Five ways to motivate your employees on the cheap

Keeping your staff happy, engaged, and motivated to do their best work day in and day out should always be a top priority for your business- in good times and in bad. But that can be tough when your business doesn't have the cash to hand out big raises, even when they're deserved.

Luckily, motivating employees doesn't necessarily mean throwing wads of cash at them. With a little effort and creative thinking, you can build and nurture a team of efficient, loyal, and hardworking employees without spending money you don't have. Here are the top five ways:

Swap working hours for volunteering

Most likely, your employees hold a cause or two very close to their hearts- and you can play hero by supporting their charitable efforts with time off each year to give back. Australia currently has 6.3 million active volunteers, and according to the Australian Bureau of Statistics, paid workers are more likely to participate in volunteer work than unemployed individuals.

To encourage full time staff to volunteer, companies should participate in workplace volunteering programs through GoVolunteer, or directly contact the local soup kitchens, RSPCA or Oxfam for volunteering opportunities.

Face time with the boss

Technology is great, but it can also make us lazy when it comes to interpersonal communication. Next time you think about sending instructions to an employee via email or instant message, deliver the information in person instead. A face to face encounter can convey much more emotion than a digital message, and can also show your employees that you care about their welfare and any projects they are working on.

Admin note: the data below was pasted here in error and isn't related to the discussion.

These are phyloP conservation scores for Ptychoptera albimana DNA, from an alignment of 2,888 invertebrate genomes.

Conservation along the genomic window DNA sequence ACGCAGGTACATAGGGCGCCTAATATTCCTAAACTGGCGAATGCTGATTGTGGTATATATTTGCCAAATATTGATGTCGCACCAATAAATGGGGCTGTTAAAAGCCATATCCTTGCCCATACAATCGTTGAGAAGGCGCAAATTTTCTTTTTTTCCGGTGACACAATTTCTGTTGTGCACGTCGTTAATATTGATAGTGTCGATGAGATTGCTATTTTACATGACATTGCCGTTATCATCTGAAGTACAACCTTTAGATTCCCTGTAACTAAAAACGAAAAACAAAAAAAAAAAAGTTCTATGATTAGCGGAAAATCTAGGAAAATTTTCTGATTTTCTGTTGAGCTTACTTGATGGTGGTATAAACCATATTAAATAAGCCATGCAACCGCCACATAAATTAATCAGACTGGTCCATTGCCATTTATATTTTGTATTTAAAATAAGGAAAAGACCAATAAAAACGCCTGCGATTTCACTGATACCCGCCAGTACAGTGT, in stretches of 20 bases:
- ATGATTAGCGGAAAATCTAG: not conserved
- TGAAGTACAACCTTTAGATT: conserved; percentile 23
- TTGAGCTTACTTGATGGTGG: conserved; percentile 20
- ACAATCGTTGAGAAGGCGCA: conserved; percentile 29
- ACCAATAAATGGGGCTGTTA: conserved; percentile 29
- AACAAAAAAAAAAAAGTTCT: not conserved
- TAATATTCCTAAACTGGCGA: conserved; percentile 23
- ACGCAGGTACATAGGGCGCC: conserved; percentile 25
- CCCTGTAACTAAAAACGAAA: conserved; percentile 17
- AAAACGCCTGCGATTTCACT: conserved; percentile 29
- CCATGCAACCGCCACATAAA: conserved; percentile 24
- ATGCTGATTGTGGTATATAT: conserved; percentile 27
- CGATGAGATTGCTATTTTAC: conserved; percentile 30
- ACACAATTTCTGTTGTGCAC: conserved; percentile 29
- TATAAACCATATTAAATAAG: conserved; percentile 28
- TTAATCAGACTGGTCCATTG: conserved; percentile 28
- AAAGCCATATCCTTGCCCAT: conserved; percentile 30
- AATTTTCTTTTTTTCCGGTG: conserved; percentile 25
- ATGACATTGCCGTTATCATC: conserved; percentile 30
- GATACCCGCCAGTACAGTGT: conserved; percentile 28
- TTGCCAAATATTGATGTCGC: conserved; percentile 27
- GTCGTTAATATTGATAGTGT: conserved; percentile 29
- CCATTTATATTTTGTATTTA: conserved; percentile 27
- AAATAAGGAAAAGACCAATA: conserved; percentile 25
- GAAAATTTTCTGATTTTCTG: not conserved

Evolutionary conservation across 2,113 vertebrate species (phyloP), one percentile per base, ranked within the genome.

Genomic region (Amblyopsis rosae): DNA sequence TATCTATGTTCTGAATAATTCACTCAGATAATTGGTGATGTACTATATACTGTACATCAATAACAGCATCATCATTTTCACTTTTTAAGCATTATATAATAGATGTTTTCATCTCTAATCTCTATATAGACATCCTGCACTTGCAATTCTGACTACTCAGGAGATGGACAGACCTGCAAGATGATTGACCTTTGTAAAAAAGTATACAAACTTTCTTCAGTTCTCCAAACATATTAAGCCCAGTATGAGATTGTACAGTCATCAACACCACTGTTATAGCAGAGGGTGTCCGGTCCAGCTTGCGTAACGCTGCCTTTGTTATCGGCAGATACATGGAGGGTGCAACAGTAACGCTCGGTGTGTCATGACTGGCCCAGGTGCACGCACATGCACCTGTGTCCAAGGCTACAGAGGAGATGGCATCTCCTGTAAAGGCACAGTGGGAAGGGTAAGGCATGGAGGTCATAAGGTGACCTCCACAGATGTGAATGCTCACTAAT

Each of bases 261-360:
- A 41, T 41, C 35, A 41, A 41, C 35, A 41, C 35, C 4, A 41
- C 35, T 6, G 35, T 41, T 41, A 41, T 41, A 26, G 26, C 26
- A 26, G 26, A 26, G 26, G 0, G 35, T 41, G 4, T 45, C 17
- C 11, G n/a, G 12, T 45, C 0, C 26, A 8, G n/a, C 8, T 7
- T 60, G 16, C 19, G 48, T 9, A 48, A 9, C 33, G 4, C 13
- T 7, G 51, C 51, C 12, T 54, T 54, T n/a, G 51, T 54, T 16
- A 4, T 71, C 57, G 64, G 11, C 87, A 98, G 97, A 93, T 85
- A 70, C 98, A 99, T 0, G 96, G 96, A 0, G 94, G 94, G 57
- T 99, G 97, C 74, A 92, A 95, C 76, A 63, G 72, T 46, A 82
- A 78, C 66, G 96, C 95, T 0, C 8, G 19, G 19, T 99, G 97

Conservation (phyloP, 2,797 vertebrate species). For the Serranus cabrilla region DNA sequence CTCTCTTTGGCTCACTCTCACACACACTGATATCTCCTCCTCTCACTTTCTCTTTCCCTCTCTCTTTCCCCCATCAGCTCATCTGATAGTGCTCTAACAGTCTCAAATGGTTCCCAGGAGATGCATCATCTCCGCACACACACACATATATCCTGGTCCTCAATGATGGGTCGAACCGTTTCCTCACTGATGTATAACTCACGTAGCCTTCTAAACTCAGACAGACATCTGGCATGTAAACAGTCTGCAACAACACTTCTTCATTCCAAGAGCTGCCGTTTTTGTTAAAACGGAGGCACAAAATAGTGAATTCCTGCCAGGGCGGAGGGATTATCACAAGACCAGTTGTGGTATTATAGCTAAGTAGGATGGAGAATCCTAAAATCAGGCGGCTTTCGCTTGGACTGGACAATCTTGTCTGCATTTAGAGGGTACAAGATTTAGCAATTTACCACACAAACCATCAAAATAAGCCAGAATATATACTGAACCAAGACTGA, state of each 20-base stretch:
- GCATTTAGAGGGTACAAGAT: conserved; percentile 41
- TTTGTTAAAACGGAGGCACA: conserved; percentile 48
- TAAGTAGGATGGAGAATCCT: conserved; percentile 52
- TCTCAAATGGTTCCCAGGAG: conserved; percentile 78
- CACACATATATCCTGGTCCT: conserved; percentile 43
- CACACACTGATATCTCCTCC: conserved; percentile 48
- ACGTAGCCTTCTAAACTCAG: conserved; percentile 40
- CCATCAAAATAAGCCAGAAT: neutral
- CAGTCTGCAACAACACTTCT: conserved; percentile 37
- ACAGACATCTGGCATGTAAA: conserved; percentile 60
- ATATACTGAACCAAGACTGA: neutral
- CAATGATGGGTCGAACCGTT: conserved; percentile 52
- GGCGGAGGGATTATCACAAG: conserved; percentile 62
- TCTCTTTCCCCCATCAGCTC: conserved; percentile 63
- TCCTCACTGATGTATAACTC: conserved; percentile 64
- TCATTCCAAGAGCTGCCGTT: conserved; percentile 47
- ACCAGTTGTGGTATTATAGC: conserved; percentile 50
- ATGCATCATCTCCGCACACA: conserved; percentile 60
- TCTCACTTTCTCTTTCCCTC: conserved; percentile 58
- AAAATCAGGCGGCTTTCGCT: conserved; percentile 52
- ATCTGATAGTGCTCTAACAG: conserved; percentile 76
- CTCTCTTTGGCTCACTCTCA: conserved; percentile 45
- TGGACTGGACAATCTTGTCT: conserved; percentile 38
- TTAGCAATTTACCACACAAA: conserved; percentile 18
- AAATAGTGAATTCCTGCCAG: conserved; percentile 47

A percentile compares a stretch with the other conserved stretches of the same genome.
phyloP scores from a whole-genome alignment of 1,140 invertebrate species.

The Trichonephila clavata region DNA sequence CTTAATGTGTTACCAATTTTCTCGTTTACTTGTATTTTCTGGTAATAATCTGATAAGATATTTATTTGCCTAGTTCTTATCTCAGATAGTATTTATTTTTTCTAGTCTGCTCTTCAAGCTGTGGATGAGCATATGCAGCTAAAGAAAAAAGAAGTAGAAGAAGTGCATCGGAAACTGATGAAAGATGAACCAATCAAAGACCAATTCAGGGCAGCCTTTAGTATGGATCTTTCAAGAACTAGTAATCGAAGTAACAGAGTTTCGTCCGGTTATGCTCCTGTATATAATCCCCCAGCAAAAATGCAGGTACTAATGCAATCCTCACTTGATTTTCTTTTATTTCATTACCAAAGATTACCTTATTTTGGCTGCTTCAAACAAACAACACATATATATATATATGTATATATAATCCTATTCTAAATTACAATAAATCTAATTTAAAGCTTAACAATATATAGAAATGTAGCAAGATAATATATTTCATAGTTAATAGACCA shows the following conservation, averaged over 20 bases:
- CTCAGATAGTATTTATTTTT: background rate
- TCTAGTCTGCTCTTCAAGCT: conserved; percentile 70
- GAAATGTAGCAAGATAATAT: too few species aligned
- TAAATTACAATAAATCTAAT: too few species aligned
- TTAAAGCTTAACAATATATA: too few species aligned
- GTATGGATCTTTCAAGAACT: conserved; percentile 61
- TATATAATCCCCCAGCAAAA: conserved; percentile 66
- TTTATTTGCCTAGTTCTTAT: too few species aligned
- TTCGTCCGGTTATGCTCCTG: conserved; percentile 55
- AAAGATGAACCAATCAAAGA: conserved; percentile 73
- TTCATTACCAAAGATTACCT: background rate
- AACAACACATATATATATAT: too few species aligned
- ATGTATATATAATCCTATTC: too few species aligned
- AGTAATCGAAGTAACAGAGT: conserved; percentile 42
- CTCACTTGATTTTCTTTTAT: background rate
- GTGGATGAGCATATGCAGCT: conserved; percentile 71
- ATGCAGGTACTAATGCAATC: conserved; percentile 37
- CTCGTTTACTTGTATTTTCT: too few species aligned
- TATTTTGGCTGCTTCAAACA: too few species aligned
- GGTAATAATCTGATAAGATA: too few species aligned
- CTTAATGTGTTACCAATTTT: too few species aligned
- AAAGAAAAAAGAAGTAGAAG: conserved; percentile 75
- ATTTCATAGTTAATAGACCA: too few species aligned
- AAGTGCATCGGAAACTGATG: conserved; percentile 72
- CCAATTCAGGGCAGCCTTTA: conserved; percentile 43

Regular team meetings are a good idea, but team lunches can also help improve productivity and boost morale. Small businesses, in particular, will find this a lot easier than larger companies as there is a greater opportunity to create a tight-knit team.

Say please and thank you

Employees need to feel like you genuinely notice and appreciate their contributions. In addition to verbal thank-yous, consider a handwritten note that conveys sincere praise when a project is successful. Saying thank you on Twitter and Facebook is another option, and is much more effective than punishment for shaping behaviour. Plus, it's free!

Lunches with thought leaders

What better way to inspire your employees than by allowing them the opportunity to hear directly from industry heavyweights? Speakers can 'bring the dream alive' by talking of their career experiences and milestones, as well as provide guidance to staff. Having an experienced industry expert come into the office to speak doesn't have to cost a thing if you can use your connections and networks, such as your local small business association.

Encourage creative thinking

Sometimes, the best ideas come from unexpected sources. Try giving your employees 24 hours to develop creative solutions to any problems they have with the way business is done. This method can empower employees to think beyond their job descriptions, as well as help them feel that they can make a positive impact on the company's direction.

Charlotte Jensen of AllBusiness.com

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